Judaism, Christianity, and Islam have all practiced forms of rule #2. So many times in their histories, adherents believed that prophecies were speaking of imminent happenings. When, as is it is to be almost invariably expected given our limited life spans, prophecies fail to materialize quickly, we just as quickly turn to an “immanent” explanation. This has become our most eminent explanation.  Sorry, I couldn’t resist.

Rule #1 – I never make bad puns.

Rule #2 – When I make bad puns, refer to rule #1

So let’s close with another version of the rules

Rule #1 – There is no rule #2

Shabbat Shalom,

©2014 by Adrian A. Durlester

Other musings on this parasha:

Vayiggash 5774 - We Are Shepherds
Vayigash 5773 - Let's Be Judah
Vayigash 5772 - Redux & Revised 5760 Teleology 101: Does G"d Play Dice With the World
Vayiggash 5771-Being Both Israels
Vayigash 5769 - He's A-Cookin'-a-Somethin'-A-Up
Vayigash 5768 - G"d By the Light of Day
Vayigash 5767-Two Sticks As One?
Vayigash 5765-One People
Vayigash 5763-Things Better Left Unsaid
Vayigash 5761/5766-Checking In
Vayigash 5762-Teleology 101: Does Gd Play Dice With the World?
Vayigash 5764-Incidental Outcomes and Alternate Histories

Friday, December 19, 2014

Random Musing Before Shabbat–Miketz 5775–Assimilating Assimilation (Redux 5763ff)


I’ve recycled this musing, first written in 5763 (2002) numerous times. It is always an appropriate discussion around Hanukkah, as both during Maccabean times and in the Yosef story, we struggled with assimilation. Maybe that's not such a bad thing.


Random Musings Before Shabbat-Miketz (5763)

Assimilating Assimilation

וַיִּקְרָא פַרְעֹה שֵֽׁם־יוֹסֵף צָֽפְנַת פַּעְנֵחַ

Vayikra Paraoh sheim-Yosef Tzafnat-paneiach....Pharaoh gave Yosef the name Zaphenath-paneah. (Gen 41:45)


וַיִּקְרָא יוֹסֵף אֶת־שֵׁם הַבְּכוֹר מְנַשֶּׁה כִּי־נַשַּׁנִי אֱלֹהִים אֶת־כָּל־עֲמָלִי וְאֵת כָּל־בֵּית אָבִי: וְאֵת שֵׁם הַשֵּׁנִי קָרָא אֶפְרָיִם כִּי־הִפְרַנִי אֱלֹהִים בְּאֶרֶץ עָנְיִי

Vayikra Yosef et-sheim hab'chor Menashe ki-nashani Elokim et-kol-amali v'et kol-beit avi. V'et sheim hasheini kara Ephraim ki-hifrani Elokim b'eretz mitzrayim... Yosef named the first-born Menashe, meaning "Gd has made me forget completely my hardship and my parental home, and the second he named Ephraim, meaning "Gd has made me fertile in the land of my affliction." (Gen 41-51-2)

Yes indeedy. Yosef was having a grand time being vizier of Egypt, wearing Egyptian clothes, adopting Egyptian customs.

Assimilation. Almost seems like a four-letter word, an obscenity. At this time of year, as we celebrate the victory of the Maccabees in their guerrilla war against the Syrian Greeks, fighting against the assimilation of Jewish culture, it is brought even more into focus as something that Jews should loathe.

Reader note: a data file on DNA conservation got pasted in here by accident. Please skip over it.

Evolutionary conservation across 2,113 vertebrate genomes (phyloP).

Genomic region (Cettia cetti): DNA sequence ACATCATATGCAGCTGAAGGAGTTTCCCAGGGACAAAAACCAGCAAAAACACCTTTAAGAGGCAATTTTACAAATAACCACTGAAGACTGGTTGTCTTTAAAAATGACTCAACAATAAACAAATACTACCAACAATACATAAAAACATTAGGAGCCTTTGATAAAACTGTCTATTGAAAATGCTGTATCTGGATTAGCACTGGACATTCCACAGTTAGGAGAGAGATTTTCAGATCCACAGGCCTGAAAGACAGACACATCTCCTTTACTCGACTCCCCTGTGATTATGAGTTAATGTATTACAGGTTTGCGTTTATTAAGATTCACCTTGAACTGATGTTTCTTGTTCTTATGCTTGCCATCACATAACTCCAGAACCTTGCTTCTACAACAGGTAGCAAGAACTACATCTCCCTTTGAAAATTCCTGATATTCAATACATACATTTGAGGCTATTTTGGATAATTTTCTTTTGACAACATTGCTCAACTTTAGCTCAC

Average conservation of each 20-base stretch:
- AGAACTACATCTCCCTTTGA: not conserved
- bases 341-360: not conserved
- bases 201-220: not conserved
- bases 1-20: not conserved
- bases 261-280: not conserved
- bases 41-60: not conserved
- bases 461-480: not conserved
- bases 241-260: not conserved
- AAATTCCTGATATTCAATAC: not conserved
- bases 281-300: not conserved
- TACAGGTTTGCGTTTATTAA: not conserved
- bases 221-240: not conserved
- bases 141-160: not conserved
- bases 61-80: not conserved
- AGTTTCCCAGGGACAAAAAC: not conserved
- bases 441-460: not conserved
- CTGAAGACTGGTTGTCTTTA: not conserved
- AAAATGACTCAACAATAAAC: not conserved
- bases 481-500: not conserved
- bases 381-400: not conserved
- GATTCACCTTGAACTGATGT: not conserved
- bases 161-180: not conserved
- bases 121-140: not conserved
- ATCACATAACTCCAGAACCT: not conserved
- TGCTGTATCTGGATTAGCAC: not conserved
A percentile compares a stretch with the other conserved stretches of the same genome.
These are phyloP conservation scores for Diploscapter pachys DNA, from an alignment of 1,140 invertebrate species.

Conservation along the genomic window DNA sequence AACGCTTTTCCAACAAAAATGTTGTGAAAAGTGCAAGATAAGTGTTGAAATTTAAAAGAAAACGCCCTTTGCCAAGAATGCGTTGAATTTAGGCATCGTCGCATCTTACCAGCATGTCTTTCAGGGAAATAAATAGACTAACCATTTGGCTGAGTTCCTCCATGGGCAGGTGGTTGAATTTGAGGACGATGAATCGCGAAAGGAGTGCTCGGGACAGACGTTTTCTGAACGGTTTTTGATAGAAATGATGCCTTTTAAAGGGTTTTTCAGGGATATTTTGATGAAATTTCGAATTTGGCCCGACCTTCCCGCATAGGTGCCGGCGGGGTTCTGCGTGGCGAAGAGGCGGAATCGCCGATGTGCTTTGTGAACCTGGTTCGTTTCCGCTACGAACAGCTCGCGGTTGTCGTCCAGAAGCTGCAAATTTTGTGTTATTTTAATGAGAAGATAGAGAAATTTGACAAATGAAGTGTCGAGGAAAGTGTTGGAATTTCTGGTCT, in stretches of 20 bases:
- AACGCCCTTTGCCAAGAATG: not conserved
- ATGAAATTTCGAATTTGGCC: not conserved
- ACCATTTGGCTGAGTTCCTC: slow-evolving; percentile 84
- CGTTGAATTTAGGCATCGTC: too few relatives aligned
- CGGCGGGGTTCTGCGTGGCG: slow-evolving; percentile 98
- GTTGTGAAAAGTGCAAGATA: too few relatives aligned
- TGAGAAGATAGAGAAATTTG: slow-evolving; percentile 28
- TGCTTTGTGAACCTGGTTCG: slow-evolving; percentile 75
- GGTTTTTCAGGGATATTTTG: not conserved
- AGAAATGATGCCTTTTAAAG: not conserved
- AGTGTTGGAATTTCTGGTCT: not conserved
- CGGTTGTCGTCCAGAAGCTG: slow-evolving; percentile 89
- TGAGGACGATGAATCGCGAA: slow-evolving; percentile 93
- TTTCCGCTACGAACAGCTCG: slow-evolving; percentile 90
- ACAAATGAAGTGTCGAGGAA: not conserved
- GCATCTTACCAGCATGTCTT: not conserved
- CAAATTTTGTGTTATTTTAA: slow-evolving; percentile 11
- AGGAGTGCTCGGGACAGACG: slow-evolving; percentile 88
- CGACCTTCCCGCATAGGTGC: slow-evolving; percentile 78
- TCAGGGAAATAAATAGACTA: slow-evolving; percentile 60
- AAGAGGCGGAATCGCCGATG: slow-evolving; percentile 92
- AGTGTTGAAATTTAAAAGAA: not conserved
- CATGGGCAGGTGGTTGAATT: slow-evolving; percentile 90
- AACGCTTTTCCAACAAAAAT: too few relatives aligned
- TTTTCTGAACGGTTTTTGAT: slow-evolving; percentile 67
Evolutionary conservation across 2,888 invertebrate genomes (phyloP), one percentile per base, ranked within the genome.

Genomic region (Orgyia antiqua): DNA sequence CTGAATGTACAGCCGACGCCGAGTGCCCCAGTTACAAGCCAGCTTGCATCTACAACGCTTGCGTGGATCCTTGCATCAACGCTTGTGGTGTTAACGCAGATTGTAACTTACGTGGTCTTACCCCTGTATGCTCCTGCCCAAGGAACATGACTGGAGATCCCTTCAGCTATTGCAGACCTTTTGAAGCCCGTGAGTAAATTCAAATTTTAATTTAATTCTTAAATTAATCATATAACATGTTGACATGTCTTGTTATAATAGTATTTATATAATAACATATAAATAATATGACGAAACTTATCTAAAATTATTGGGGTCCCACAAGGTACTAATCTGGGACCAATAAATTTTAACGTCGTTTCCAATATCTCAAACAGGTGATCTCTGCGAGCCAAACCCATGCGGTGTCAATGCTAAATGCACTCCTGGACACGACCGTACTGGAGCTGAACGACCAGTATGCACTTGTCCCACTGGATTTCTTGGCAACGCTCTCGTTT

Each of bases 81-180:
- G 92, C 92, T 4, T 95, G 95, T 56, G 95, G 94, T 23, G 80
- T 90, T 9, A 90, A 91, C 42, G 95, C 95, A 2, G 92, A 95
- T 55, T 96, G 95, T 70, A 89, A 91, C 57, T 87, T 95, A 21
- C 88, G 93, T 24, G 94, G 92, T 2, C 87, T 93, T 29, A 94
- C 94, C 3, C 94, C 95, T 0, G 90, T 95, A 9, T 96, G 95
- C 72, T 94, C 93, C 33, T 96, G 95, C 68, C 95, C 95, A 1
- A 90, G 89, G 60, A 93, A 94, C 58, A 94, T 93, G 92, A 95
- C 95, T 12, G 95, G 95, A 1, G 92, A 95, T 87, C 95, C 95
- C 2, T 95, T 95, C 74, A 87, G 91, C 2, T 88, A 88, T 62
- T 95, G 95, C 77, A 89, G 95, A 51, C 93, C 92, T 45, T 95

[Remember this was first written in 2002 – yet it still seems to be the case:] The latest Jewish population study adds fuel to the fire of those who rant and rave against the scourge of assimilation. Our numbers are dwindling, they cry, and we must guard against the evil of assimilation which will reduce our numbers even further. (Of course, this entire argument is wrapped up in the "who is a Jew?" debate. It would seem that both traditional and liberal Jews are beginning to realize that rules of strict matrilineal descent may actually be a hindrance to Jewish survival. And there is now great discussion about whether one can define a Jew by birth or by praxis. Personally, I side with those who favor praxis, but with some misgivings. One may be a Jew by descent, but if they practice nothing of the faith, do we count them as a Jew? However-what level of praxis becomes the definition? We have secular Israeli Jews who claim no religious practice yet often keep kosher, light Shabbat candles, etc. Perhaps living in the promised land itself is enough to qualify them, especially with the sacrifices that requires these days? [Again, a lot has changed in the last 11 years. More and more, our community is struggling to define what it means to be Jewish, to live a Jewish life. Added to these issues now, more often, is the question of institutional affiliation and its efficacy (and necessity) for establishing and maintaining a Jewish life. People are discovering all sorts of new ways to be Jewish, to do Jewish, to live Jewish, to feel Jewish, many of which are in places and settings other than synagogues and JCCs or work done through Jewish agencies and organizations. The most recent Pew study continues to provide fuel for the continuing discussions.

And so now I must ask the question [now as well as back in 2003]-is assimilation the evil it is portrayed as?

The Merriam-Webster online dictionary ( ) has these definitions for "assimilate":

1 a : to take in and appropriate as nourishment : absorb into the system b : to take into the mind and thoroughly comprehend 2 a : to make similar b : to alter by assimilation c : to absorb into the culture or mores of a population or group 3 : COMPARE, LIKEN

And gives its etymology as being from the Latin assimulare to make similar.